BUT, believe it or not, I'm now thinking of also adding a drain line while I'm at it. :)

I'm comfortable with the drain piping, seeing as I had to replace the entire drain system under my sink by myself, and I'm only about 12 feet away from the main sink drain pipe in my basement (so I can route 1.5" PVC and y into that drain).

However, I still have that 4-5 feet horizontal line on my countertop. Is there anything I can do to solve this? Is there a kind of "pump" that pushes the water along this short distance? Since I don't want to drill a hole into the countertop, I can't immediately drop down.

Seeing my pics above, I can either make the drain trap in the basement or route to the bottom cabinet (through the fridge side), build the trap there and route down towards the basement. But I still have to contend with that 4-5 feet of horizontal line on the countertop.

Any ideas? Or is this the inherent downside of home drain systems?

User avatar
cannonfodder
Team HB

#6: Post by cannonfodder »

Yes, use 3/8 PEX end to end. Your supply volume will only be as high as the smallest part of the system. One 1/4 inch piece of line nullifies the entire system. You will want a pressure regulator just before the machine.
Dave Stephens

DavidO (original poster)

#7: Post by DavidO (original poster) » replying to cannonfodder »

Thanks. Does the pressure regulator have to be JUST before the machine? Or could it be near (after) the filtration system ~ 12-15' away?

Is the pressure regulator critical with rotary systems, or just a way to safely regulate pressure instead of guessing its correct? Since the line is coming from the same line as the kitchen sink, that means using the kitchen faucet at the same time would reduce the pressure of the water feeding the espresso machine too, correct?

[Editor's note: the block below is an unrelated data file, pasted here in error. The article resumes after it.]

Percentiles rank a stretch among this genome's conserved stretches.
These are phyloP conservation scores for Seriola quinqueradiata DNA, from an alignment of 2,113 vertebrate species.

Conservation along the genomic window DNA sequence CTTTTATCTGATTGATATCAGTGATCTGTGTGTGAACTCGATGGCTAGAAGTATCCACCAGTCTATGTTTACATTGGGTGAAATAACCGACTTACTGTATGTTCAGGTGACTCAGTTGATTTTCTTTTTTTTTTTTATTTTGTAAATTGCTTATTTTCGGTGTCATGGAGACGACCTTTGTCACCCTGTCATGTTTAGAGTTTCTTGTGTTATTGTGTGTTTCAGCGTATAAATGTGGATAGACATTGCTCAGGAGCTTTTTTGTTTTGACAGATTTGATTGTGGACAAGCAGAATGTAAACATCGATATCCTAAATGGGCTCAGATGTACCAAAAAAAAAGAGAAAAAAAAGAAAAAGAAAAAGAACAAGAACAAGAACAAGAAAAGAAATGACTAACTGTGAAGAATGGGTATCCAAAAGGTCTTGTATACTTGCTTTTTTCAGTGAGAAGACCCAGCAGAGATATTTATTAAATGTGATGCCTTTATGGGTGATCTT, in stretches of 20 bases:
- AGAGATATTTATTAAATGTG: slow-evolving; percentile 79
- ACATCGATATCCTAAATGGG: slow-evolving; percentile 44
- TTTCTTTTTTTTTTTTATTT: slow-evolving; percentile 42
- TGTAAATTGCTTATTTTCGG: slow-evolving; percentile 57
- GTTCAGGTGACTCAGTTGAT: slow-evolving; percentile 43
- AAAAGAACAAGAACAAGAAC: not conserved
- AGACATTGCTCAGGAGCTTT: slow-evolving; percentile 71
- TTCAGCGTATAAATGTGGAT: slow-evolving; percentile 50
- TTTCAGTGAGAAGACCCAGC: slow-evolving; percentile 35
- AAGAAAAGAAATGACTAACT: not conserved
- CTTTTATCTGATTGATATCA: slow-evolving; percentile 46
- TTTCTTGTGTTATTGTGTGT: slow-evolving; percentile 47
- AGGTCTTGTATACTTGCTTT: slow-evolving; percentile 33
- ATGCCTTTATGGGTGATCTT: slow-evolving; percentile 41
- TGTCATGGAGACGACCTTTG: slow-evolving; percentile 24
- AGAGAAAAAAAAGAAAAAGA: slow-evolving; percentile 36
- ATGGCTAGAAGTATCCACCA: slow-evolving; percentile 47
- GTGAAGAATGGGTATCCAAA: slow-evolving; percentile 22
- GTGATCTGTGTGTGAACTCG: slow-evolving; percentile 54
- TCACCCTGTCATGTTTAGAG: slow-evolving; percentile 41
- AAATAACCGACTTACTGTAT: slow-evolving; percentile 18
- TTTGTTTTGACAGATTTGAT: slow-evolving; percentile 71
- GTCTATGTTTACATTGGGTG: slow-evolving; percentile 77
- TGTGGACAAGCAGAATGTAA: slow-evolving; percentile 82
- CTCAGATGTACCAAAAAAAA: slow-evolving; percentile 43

TxHr

#8: Post by TxHr »

DavidO wrote:However, I still have that 4-5 feet horizontal line on my countertop. Is there anything I can do to solve this? Is there a kind of "pump" that pushes the water along this short distance? Since I don't want to drill a hole into the countertop, I can't immediately drop down.

Seeing my pics above, I can either make the drain trap in the basement or route to the bottom cabinet (through the fridge side), build the trap there and route down towards the basement. But I still have to contend with that 4-5 feet of horizontal line on the countertop.

Any ideas? Or is this the inherent downside of home drain systems?
You need 1/8" drop per foot of run for a drain function properly. Also, tapping into a drain will require a p trap to ensure no sewer gasses enter the house.

In an earlier post, I recommended drilling a hole in the wall just behind he espresso machine and another in the cabinet, just under the hole behind the machine. This will allow you to route your supply and drain. Inside the cabinet, you can install the p trap and pvc with the proper 1/8" drop and ultimately drop your line into the basement.

I wouldn't recommend using a pump, as the coffee grounds are inherently in the bottom of a drip tray and will negatively affect the pump's performance. As a last resort, you could install a pan or bucket in a cabinet under the espresso machine. You will want to find a pan large enough to hold a week's worth of waste the waste. Most people perform a deep cleaning of their machine weekly and this would be an opportune time to dump and clean the drain pan.


Good luck!

Brandon

DavidO (original poster)

#9: Post by DavidO (original poster) » replying to TxHr »

Unfortunately, there is a stone backsplash on the wall there as well, so going through the wall behind the machine is not an option either. I could move the machine closer to the wood divider adjacent to the fridge - that way, the horizontal line would only be 2-3 feet. Should improve it somewhat.

I thought about adding a large container underneath, in the counter. Big enough like you said to warrant a weekly dump, but I'd still have the issue of build up in that horizontal run. Almost makes me want to do something silly like add a small y on the short 3 foot horiztontal run so I can 'snake' that section with a clothes hanger. :) Part of routine cleaning ;) ... I wish I was setup more efficiently to make this simple.

Edit: I wonder if I could separate that horizontal run with a sort of quick connect where it goes vertical. That way, I can systematically remove that small section for routine cleaning - the only place where it would build up. Hmmmm...

DavidO (original poster)

#10: Post by DavidO (original poster) »

Quick question regarding the WATER LINE.

It occurred to me when purchasing supplies that if I need 3/8 tubing, that's the OD only right (usually says 1/4 ID). Having a rotary pump, do I require a 3/8 ID tubing?